Trabecular bone score

Trabecular bone score (TBS) is a texture measure derived from lumbar spine DXA images that predicts fracture risk independent of clinical risk factors, BMD and FRAX score as reviewed for the ISCD official positions . This review concluded that there was consistent evidence that lower TBS was associated with increased fracture risk in 13 cross-sectional and 11 longitudinal studies. Using data from a large BMD registry (33,352 women aged 40–99 years), TBS was found to significantly increase MOF fractures excluding hip fracture, hip fracture, and death. Models were created for MOF and hip fracture probability accounting for death as a competing event and an interaction between age and TBS (larger effects in younger vs older). The importance of TBS as a FRAX-independent predictor of MOF and hip fracture in women and men, with independent validation of the TBS-adjustment to FRAX, was independently confirmed in a metaanalysis of 14 prospective studies . Adjusted for times and baseline, age and FRAX probability each SD reduction in TBS increased MOF probability by 32% overall (35% in men, 31% in women) and increased hip fracture risk by 28% overall (27% in men, 29% in women). The adjustment of FRAX probability for TBS resulted in a small overall increase in fracture risk stratification. To facilitate adoption, an online calculator to adjust for TBS was added to the FRAX website. Two subsequent analyses have shown that there is a significant improvement in risk reclassification based upon NRI, with the largest effects seen in individuals close to the FRAX-based intervention threshold and in younger individuals . The TBS adjustment has not been extended to other fracture risk assessment tools such as the Garvan FRC. However, an alternative approach was explored based upon a “risk-equivalent” adjustment to the BMD T -score . Specifically, adjustments for the BMD T -score (femur neck, total hip, lumbar spine) were developed that incorporated the risk associated with TBS (including an age-interaction term). This may facilitate the use of TBS where intervention guidelines are primarily based upon BMD T -score, or with non-FRAX risk calculators.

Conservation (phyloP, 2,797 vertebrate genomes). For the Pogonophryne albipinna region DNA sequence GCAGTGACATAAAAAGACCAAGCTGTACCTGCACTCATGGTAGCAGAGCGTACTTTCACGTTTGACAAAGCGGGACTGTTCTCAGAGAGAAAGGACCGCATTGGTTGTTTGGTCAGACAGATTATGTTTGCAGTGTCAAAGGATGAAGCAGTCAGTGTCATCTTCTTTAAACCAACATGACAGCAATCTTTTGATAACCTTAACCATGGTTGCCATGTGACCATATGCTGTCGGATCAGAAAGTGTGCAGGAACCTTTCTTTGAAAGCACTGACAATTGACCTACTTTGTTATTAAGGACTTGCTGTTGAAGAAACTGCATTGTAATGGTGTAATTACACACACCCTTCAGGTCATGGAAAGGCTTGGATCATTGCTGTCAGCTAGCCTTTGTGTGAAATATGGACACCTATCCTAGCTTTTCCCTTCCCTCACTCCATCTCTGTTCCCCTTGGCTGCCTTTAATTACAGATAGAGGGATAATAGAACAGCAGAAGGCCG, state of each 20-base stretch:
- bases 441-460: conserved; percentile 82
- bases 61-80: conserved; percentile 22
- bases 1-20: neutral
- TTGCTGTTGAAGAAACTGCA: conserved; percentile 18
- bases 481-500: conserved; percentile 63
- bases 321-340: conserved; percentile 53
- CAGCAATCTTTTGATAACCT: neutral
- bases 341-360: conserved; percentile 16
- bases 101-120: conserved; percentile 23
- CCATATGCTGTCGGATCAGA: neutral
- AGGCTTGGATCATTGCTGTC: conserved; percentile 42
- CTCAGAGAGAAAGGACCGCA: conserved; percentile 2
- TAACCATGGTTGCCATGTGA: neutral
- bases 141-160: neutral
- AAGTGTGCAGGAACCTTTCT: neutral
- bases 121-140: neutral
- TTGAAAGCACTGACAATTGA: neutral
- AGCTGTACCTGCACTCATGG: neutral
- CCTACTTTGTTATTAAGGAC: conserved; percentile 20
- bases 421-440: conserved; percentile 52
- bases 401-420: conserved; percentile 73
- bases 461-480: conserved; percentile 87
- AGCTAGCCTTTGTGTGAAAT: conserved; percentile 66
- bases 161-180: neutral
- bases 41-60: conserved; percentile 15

Hip axis length